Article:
At Mercator, our analysts have a lot of very interesting and energetic discussions regarding the payments research that we publish across all of our advisory services. The following is an edited transcript of an email exchange that I recently had with Tim Sloane, Mercator Advisory Group’s Vice President of Payments Innovation, regarding his recent report From Card-on-File to On-Demand Payments: New Payment Model and Strategies for Payment Providers.
Alex: Here’s the thing that struck me when reading your report on the emergence of on-demand payments; apps like Uber are creating new payment volume! This isn’t a case of one payments mechanism stealing volume from a different mechanism (a zero sum proposition).These services are actually expanding the pie. My wife and I recently had a trip to San Francisco that is a perfect illustration. We mapped out a whole walking tour for our four days in the city only to realize when we got there that those hills are a lot steeper than we had thought. In the old days (defined, in this case, as before 2009), we would have gotten to the top of Telegraph Hill and given up. This time? We just summoned an Uber and rode to the next stop on our list (a restaurant solely focused on grilled cheese sandwiches). This obviously generated revenue for Uber, but it also enabled the grilled cheese sandwich restaurant to capture revenue that would have otherwise been lost.
Until I read your report, it hadn’t occurred to me just how significant the evolution from card-on-file to on-demand payments really is.
Tim: As ease of use and ubiquity (both spatial and temporal) increase, the opportunity to derive new transactions also increases. When e-commerce came on the scene, consumers discovered the joy of 24-hour shopping convenience. As the Web moved to mobile, so did e-commerce, and shopping became possible anytime and anyplace. But the Web doesn’t provide much context or engagement. Mobile apps, however, deliver all the benefits associated with the Web but with better context, which enables improved engagement. These benefits provide new opportunities to sell and drive new transactions.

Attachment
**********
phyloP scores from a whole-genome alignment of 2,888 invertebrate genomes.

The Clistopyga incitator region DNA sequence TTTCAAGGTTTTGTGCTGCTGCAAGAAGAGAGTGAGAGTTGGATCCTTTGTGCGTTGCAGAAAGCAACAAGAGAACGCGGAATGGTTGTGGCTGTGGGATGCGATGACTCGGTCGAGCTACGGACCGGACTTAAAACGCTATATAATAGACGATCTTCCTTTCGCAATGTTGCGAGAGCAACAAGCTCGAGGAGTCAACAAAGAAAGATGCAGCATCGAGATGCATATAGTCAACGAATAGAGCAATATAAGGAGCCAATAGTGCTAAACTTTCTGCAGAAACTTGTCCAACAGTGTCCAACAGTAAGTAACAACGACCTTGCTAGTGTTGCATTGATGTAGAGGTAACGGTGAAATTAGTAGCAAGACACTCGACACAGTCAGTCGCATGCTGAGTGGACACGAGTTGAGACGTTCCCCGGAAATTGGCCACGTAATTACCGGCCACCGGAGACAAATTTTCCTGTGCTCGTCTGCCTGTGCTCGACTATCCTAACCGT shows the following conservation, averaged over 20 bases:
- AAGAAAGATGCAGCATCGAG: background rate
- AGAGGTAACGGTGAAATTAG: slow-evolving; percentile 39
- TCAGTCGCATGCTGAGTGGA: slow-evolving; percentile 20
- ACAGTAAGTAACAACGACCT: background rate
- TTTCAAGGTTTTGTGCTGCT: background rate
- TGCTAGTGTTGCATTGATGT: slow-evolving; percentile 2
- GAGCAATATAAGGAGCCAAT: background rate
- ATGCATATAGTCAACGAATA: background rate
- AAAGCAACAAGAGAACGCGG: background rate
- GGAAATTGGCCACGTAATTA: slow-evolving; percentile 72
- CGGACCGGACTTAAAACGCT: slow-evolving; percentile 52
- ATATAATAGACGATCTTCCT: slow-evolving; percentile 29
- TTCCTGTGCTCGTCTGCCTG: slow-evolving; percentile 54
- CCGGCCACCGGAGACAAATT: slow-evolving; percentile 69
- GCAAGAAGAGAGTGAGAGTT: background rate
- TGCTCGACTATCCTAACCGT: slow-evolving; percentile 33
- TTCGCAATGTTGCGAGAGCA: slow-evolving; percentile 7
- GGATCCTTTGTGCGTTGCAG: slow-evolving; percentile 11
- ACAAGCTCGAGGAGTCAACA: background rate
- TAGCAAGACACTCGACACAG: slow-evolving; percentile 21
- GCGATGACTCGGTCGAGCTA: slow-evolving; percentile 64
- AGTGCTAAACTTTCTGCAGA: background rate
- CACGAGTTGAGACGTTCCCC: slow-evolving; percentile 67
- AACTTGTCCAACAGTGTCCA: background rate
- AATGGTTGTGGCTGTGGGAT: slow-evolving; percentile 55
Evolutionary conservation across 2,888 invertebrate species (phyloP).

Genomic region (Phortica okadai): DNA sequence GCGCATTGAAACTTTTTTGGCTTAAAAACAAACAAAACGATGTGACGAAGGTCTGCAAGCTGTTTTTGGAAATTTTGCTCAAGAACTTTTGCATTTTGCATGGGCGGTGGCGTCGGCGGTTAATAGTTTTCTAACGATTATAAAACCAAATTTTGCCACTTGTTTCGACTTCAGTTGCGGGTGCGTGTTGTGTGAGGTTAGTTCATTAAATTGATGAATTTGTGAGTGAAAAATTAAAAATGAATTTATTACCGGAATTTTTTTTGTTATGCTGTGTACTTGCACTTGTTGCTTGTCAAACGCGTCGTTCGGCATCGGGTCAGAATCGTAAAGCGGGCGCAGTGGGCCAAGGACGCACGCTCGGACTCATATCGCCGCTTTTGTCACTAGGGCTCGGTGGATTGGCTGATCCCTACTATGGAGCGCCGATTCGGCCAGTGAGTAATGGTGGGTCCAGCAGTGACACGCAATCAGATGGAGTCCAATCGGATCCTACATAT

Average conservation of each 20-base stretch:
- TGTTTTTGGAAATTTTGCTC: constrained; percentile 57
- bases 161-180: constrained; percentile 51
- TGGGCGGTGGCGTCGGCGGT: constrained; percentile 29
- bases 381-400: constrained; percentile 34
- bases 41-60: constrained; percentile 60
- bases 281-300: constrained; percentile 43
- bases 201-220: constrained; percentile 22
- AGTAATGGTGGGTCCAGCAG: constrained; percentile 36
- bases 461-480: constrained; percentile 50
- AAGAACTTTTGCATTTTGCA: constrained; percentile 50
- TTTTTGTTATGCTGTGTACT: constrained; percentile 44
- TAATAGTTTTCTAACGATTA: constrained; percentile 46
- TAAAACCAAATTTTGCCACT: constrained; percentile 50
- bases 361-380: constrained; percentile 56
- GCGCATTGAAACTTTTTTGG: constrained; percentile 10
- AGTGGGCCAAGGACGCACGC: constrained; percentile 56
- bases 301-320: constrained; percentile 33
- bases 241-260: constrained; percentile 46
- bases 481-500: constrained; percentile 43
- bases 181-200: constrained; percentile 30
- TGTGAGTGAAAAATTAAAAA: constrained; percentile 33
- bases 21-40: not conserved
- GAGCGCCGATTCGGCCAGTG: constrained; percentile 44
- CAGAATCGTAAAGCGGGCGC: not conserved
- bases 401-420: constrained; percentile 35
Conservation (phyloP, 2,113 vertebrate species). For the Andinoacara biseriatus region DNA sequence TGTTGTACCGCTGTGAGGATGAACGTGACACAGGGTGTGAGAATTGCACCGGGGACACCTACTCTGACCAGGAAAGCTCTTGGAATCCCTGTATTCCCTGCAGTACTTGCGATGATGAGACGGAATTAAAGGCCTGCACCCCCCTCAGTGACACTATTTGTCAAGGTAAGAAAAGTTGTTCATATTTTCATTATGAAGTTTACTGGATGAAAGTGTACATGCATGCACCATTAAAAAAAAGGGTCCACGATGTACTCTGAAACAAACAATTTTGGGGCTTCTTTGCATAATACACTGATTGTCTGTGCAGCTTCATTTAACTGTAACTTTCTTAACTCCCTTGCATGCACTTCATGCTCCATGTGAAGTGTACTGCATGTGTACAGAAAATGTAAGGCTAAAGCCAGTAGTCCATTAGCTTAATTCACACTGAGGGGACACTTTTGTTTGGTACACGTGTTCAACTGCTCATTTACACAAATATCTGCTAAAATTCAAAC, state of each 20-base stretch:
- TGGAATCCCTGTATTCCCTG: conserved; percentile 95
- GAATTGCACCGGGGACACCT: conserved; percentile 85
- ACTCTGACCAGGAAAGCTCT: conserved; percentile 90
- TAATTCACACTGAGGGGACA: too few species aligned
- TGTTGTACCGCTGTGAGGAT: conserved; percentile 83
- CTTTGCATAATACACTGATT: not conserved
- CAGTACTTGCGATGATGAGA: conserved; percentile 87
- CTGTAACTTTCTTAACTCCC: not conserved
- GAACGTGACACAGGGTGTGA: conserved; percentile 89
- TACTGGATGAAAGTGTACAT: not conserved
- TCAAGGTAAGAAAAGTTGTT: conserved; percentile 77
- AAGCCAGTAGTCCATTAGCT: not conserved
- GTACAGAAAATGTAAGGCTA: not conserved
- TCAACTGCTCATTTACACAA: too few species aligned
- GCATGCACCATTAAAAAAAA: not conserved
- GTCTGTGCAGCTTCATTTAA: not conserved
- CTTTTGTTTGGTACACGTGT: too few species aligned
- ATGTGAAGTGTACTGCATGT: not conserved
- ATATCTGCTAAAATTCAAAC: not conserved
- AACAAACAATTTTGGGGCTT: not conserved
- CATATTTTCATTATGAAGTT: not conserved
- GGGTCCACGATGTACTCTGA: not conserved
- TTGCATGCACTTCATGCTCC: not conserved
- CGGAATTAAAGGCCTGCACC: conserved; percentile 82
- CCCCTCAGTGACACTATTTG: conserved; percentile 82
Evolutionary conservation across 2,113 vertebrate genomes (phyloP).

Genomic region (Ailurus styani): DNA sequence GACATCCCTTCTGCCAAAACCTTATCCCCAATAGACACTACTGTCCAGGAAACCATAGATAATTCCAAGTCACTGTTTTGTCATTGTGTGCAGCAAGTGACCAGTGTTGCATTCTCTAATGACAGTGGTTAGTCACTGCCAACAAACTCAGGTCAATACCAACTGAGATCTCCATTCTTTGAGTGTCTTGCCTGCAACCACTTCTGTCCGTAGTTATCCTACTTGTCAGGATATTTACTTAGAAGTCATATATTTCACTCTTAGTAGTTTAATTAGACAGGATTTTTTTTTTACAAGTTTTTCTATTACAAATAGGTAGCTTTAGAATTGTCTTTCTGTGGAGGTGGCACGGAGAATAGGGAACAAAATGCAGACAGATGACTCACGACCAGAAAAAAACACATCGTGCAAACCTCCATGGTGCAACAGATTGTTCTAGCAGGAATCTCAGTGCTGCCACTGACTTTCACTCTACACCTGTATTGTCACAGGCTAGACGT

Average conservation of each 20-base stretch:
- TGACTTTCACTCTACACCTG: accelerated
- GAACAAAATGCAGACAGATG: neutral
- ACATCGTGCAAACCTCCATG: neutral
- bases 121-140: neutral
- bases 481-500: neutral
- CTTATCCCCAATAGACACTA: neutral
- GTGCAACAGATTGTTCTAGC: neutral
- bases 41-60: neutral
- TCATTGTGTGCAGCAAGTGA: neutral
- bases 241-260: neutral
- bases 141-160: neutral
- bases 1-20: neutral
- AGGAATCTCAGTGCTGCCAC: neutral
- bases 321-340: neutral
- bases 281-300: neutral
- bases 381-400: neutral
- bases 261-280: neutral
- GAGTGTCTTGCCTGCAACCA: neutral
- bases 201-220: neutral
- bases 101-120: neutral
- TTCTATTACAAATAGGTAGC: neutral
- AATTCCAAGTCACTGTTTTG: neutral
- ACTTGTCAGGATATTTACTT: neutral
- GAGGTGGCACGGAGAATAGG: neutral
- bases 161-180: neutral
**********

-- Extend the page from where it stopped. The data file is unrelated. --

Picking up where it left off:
Alex: So the question, for issuers, is how to capture this new volume on their cards. We are obviously still in the early days of contextual mobile commerce, but it seems like most issuers’ strategies are based on becoming the default card in these applications through short-term rewards. For example, Capital One has been offering a 20% discount on Uber rides when consumers use their Quicksilver cards, presumably on the assumption that even when the promotion ends, many consumers will keep their Quicksilver cards as the default payment method in their Uber apps.
It appears we are at the beginning of a “rewards arms race” in the credit card industry as issuers try to establish a dominant position in these new mobile commerce categories. That’s a somewhat depressing analogy. Do you see any other, more sustainable strategies for issuers to pursue in this space?
Tim: OK, the analogy is getting ugly! If in the race I develop a weapon that is far superior to yours, I might blow you out of the water!